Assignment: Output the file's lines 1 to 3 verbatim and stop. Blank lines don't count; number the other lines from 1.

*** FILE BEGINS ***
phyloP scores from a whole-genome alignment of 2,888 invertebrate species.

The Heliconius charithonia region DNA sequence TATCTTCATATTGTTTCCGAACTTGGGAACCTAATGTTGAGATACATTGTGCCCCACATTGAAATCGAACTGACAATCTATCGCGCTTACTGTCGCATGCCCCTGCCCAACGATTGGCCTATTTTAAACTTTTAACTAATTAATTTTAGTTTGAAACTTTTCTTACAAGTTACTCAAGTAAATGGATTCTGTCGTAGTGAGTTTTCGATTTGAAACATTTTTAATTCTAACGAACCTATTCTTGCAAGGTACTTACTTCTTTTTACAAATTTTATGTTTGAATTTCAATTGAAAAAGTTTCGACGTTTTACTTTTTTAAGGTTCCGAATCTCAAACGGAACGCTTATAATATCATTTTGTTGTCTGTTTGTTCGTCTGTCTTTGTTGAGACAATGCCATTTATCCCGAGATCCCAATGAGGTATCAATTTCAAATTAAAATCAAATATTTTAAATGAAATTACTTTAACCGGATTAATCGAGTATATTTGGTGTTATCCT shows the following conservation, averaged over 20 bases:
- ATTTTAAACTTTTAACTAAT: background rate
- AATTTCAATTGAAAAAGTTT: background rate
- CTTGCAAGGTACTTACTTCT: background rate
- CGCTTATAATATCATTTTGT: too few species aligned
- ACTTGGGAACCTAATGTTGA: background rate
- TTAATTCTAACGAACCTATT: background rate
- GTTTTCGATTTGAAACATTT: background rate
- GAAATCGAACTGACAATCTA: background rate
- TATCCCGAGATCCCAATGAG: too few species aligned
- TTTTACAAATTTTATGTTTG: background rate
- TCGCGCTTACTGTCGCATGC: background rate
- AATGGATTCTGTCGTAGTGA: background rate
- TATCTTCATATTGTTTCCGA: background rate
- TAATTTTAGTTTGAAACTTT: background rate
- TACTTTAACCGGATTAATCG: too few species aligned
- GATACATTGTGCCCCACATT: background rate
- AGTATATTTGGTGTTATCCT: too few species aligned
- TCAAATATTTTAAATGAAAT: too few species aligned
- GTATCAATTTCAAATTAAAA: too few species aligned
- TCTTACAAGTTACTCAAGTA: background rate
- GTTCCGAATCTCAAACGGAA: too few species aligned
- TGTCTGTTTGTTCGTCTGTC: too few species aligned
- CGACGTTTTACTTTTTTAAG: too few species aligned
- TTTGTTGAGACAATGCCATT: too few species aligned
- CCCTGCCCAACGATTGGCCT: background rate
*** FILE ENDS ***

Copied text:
phyloP scores from a whole-genome alignment of 2,888 invertebrate species.

The Heliconius charithonia region DNA sequence TATCTTCATATTGTTTCCGAACTTGGGAACCTAATGTTGAGATACATTGTGCCCCACATTGAAATCGAACTGACAATCTATCGCGCTTACTGTCGCATGCCCCTGCCCAACGATTGGCCTATTTTAAACTTTTAACTAATTAATTTTAGTTTGAAACTTTTCTTACAAGTTACTCAAGTAAATGGATTCTGTCGTAGTGAGTTTTCGATTTGAAACATTTTTAATTCTAACGAACCTATTCTTGCAAGGTACTTACTTCTTTTTACAAATTTTATGTTTGAATTTCAATTGAAAAAGTTTCGACGTTTTACTTTTTTAAGGTTCCGAATCTCAAACGGAACGCTTATAATATCATTTTGTTGTCTGTTTGTTCGTCTGTCTTTGTTGAGACAATGCCATTTATCCCGAGATCCCAATGAGGTATCAATTTCAAATTAAAATCAAATATTTTAAATGAAATTACTTTAACCGGATTAATCGAGTATATTTGGTGTTATCCT shows the following conservation, averaged over 20 bases:
- ATTTTAAACTTTTAACTAAT: background rate